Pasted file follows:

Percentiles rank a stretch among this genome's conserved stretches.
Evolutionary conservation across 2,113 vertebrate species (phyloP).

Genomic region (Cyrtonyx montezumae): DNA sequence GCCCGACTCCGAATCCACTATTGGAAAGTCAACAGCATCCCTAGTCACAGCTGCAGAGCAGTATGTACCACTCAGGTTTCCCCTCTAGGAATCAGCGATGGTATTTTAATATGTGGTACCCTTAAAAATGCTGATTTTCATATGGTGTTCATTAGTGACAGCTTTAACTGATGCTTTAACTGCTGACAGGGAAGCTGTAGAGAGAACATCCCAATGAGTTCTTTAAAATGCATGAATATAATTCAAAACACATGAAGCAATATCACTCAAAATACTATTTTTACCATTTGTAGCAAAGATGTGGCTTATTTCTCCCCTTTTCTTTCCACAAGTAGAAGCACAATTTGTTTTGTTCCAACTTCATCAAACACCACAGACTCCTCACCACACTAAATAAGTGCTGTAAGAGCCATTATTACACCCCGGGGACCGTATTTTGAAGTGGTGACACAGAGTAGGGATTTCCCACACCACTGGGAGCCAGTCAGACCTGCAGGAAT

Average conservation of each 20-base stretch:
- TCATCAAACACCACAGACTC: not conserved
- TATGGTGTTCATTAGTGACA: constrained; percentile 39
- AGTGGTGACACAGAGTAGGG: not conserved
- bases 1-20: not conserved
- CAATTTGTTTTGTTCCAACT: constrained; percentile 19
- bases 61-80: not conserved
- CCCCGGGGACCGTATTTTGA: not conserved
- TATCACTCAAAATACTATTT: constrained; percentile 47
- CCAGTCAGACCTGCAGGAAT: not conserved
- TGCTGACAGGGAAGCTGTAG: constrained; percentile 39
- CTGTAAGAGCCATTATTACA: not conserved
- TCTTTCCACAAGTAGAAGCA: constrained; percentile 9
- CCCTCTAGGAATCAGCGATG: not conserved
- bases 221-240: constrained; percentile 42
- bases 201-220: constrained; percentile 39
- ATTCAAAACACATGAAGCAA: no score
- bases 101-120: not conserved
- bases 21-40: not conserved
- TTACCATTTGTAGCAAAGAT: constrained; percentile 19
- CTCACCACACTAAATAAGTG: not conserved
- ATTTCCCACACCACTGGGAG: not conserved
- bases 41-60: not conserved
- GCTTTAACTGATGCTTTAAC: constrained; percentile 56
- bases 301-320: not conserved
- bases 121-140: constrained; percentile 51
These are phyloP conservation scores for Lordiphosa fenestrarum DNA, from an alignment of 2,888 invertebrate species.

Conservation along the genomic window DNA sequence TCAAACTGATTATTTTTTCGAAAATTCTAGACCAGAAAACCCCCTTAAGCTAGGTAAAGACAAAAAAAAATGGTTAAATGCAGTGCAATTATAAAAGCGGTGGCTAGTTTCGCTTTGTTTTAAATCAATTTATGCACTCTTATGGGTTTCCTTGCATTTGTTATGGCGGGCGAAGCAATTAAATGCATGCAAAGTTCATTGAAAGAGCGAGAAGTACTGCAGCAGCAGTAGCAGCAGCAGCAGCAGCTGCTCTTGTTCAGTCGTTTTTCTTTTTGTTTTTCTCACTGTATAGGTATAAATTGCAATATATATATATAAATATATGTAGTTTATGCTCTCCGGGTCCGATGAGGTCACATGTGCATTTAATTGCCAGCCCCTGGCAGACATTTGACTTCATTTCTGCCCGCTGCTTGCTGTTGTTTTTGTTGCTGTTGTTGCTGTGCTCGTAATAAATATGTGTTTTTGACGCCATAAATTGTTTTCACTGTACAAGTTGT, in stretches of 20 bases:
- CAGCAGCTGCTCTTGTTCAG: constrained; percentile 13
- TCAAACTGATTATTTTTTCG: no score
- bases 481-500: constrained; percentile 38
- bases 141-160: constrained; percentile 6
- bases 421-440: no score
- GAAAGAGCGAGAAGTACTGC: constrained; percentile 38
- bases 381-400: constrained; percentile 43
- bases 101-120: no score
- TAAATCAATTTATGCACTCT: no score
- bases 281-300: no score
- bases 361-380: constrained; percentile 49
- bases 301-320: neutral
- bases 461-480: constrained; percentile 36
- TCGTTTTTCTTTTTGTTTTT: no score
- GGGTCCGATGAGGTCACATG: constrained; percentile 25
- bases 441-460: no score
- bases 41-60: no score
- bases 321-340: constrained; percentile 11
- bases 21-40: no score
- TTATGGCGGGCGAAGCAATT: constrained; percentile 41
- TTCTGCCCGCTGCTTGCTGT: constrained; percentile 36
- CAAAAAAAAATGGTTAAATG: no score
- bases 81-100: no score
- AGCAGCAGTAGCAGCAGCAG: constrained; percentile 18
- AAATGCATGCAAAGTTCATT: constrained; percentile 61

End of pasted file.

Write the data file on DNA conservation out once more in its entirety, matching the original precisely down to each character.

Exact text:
Percentiles rank a stretch among this genome's conserved stretches.
Evolutionary conservation across 2,113 vertebrate species (phyloP).

Genomic region (Cyrtonyx montezumae): DNA sequence GCCCGACTCCGAATCCACTATTGGAAAGTCAACAGCATCCCTAGTCACAGCTGCAGAGCAGTATGTACCACTCAGGTTTCCCCTCTAGGAATCAGCGATGGTATTTTAATATGTGGTACCCTTAAAAATGCTGATTTTCATATGGTGTTCATTAGTGACAGCTTTAACTGATGCTTTAACTGCTGACAGGGAAGCTGTAGAGAGAACATCCCAATGAGTTCTTTAAAATGCATGAATATAATTCAAAACACATGAAGCAATATCACTCAAAATACTATTTTTACCATTTGTAGCAAAGATGTGGCTTATTTCTCCCCTTTTCTTTCCACAAGTAGAAGCACAATTTGTTTTGTTCCAACTTCATCAAACACCACAGACTCCTCACCACACTAAATAAGTGCTGTAAGAGCCATTATTACACCCCGGGGACCGTATTTTGAAGTGGTGACACAGAGTAGGGATTTCCCACACCACTGGGAGCCAGTCAGACCTGCAGGAAT

Average conservation of each 20-base stretch:
- TCATCAAACACCACAGACTC: not conserved
- TATGGTGTTCATTAGTGACA: constrained; percentile 39
- AGTGGTGACACAGAGTAGGG: not conserved
- bases 1-20: not conserved
- CAATTTGTTTTGTTCCAACT: constrained; percentile 19
- bases 61-80: not conserved
- CCCCGGGGACCGTATTTTGA: not conserved
- TATCACTCAAAATACTATTT: constrained; percentile 47
- CCAGTCAGACCTGCAGGAAT: not conserved
- TGCTGACAGGGAAGCTGTAG: constrained; percentile 39
- CTGTAAGAGCCATTATTACA: not conserved
- TCTTTCCACAAGTAGAAGCA: constrained; percentile 9
- CCCTCTAGGAATCAGCGATG: not conserved
- bases 221-240: constrained; percentile 42
- bases 201-220: constrained; percentile 39
- ATTCAAAACACATGAAGCAA: no score
- bases 101-120: not conserved
- bases 21-40: not conserved
- TTACCATTTGTAGCAAAGAT: constrained; percentile 19
- CTCACCACACTAAATAAGTG: not conserved
- ATTTCCCACACCACTGGGAG: not conserved
- bases 41-60: not conserved
- GCTTTAACTGATGCTTTAAC: constrained; percentile 56
- bases 301-320: not conserved
- bases 121-140: constrained; percentile 51
These are phyloP conservation scores for Lordiphosa fenestrarum DNA, from an alignment of 2,888 invertebrate species.

Conservation along the genomic window DNA sequence TCAAACTGATTATTTTTTCGAAAATTCTAGACCAGAAAACCCCCTTAAGCTAGGTAAAGACAAAAAAAAATGGTTAAATGCAGTGCAATTATAAAAGCGGTGGCTAGTTTCGCTTTGTTTTAAATCAATTTATGCACTCTTATGGGTTTCCTTGCATTTGTTATGGCGGGCGAAGCAATTAAATGCATGCAAAGTTCATTGAAAGAGCGAGAAGTACTGCAGCAGCAGTAGCAGCAGCAGCAGCAGCTGCTCTTGTTCAGTCGTTTTTCTTTTTGTTTTTCTCACTGTATAGGTATAAATTGCAATATATATATATAAATATATGTAGTTTATGCTCTCCGGGTCCGATGAGGTCACATGTGCATTTAATTGCCAGCCCCTGGCAGACATTTGACTTCATTTCTGCCCGCTGCTTGCTGTTGTTTTTGTTGCTGTTGTTGCTGTGCTCGTAATAAATATGTGTTTTTGACGCCATAAATTGTTTTCACTGTACAAGTTGT, in stretches of 20 bases:
- CAGCAGCTGCTCTTGTTCAG: constrained; percentile 13
- TCAAACTGATTATTTTTTCG: no score
- bases 481-500: constrained; percentile 38
- bases 141-160: constrained; percentile 6
- bases 421-440: no score
- GAAAGAGCGAGAAGTACTGC: constrained; percentile 38
- bases 381-400: constrained; percentile 43
- bases 101-120: no score
- TAAATCAATTTATGCACTCT: no score
- bases 281-300: no score
- bases 361-380: constrained; percentile 49
- bases 301-320: neutral
- bases 461-480: constrained; percentile 36
- TCGTTTTTCTTTTTGTTTTT: no score
- GGGTCCGATGAGGTCACATG: constrained; percentile 25
- bases 441-460: no score
- bases 41-60: no score
- bases 321-340: constrained; percentile 11
- bases 21-40: no score
- TTATGGCGGGCGAAGCAATT: constrained; percentile 41
- TTCTGCCCGCTGCTTGCTGT: constrained; percentile 36
- CAAAAAAAAATGGTTAAATG: no score
- bases 81-100: no score
- AGCAGCAGTAGCAGCAGCAG: constrained; percentile 18
- AAATGCATGCAAAGTTCATT: constrained; percentile 61